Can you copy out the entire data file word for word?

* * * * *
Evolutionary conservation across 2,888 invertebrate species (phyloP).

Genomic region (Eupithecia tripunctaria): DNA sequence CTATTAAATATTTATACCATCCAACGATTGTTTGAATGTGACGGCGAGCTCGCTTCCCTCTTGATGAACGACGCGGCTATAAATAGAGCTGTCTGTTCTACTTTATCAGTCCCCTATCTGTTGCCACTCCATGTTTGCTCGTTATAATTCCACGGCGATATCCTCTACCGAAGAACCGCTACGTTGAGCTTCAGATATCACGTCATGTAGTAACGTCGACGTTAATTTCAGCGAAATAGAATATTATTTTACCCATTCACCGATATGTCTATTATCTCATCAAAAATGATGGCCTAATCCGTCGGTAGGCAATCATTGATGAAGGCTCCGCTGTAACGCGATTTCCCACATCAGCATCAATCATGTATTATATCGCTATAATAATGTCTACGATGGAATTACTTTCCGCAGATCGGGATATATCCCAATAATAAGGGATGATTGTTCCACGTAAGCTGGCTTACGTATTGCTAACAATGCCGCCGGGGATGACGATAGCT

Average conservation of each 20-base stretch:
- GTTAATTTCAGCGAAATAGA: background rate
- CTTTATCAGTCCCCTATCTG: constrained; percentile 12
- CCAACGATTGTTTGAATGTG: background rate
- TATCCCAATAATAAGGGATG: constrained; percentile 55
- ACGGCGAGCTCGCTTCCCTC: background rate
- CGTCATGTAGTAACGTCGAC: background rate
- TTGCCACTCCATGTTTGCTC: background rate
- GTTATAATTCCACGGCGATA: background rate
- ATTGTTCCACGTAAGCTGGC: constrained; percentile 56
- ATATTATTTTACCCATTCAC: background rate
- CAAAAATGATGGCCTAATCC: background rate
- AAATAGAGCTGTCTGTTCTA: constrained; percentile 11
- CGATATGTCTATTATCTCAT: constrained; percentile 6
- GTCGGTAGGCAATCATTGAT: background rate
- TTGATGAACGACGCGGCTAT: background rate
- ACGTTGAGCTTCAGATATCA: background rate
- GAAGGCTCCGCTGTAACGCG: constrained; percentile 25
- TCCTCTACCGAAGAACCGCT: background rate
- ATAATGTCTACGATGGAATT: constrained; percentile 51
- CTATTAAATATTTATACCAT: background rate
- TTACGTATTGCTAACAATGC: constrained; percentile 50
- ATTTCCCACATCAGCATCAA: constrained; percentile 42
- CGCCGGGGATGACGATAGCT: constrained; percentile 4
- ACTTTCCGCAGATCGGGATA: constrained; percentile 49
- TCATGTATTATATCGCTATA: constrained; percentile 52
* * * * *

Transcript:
Evolutionary conservation across 2,888 invertebrate species (phyloP).

Genomic region (Eupithecia tripunctaria): DNA sequence CTATTAAATATTTATACCATCCAACGATTGTTTGAATGTGACGGCGAGCTCGCTTCCCTCTTGATGAACGACGCGGCTATAAATAGAGCTGTCTGTTCTACTTTATCAGTCCCCTATCTGTTGCCACTCCATGTTTGCTCGTTATAATTCCACGGCGATATCCTCTACCGAAGAACCGCTACGTTGAGCTTCAGATATCACGTCATGTAGTAACGTCGACGTTAATTTCAGCGAAATAGAATATTATTTTACCCATTCACCGATATGTCTATTATCTCATCAAAAATGATGGCCTAATCCGTCGGTAGGCAATCATTGATGAAGGCTCCGCTGTAACGCGATTTCCCACATCAGCATCAATCATGTATTATATCGCTATAATAATGTCTACGATGGAATTACTTTCCGCAGATCGGGATATATCCCAATAATAAGGGATGATTGTTCCACGTAAGCTGGCTTACGTATTGCTAACAATGCCGCCGGGGATGACGATAGCT

Average conservation of each 20-base stretch:
- GTTAATTTCAGCGAAATAGA: background rate
- CTTTATCAGTCCCCTATCTG: constrained; percentile 12
- CCAACGATTGTTTGAATGTG: background rate
- TATCCCAATAATAAGGGATG: constrained; percentile 55
- ACGGCGAGCTCGCTTCCCTC: background rate
- CGTCATGTAGTAACGTCGAC: background rate
- TTGCCACTCCATGTTTGCTC: background rate
- GTTATAATTCCACGGCGATA: background rate
- ATTGTTCCACGTAAGCTGGC: constrained; percentile 56
- ATATTATTTTACCCATTCAC: background rate
- CAAAAATGATGGCCTAATCC: background rate
- AAATAGAGCTGTCTGTTCTA: constrained; percentile 11
- CGATATGTCTATTATCTCAT: constrained; percentile 6
- GTCGGTAGGCAATCATTGAT: background rate
- TTGATGAACGACGCGGCTAT: background rate
- ACGTTGAGCTTCAGATATCA: background rate
- GAAGGCTCCGCTGTAACGCG: constrained; percentile 25
- TCCTCTACCGAAGAACCGCT: background rate
- ATAATGTCTACGATGGAATT: constrained; percentile 51
- CTATTAAATATTTATACCAT: background rate
- TTACGTATTGCTAACAATGC: constrained; percentile 50
- ATTTCCCACATCAGCATCAA: constrained; percentile 42
- CGCCGGGGATGACGATAGCT: constrained; percentile 4
- ACTTTCCGCAGATCGGGATA: constrained; percentile 49
- TCATGTATTATATCGCTATA: constrained; percentile 52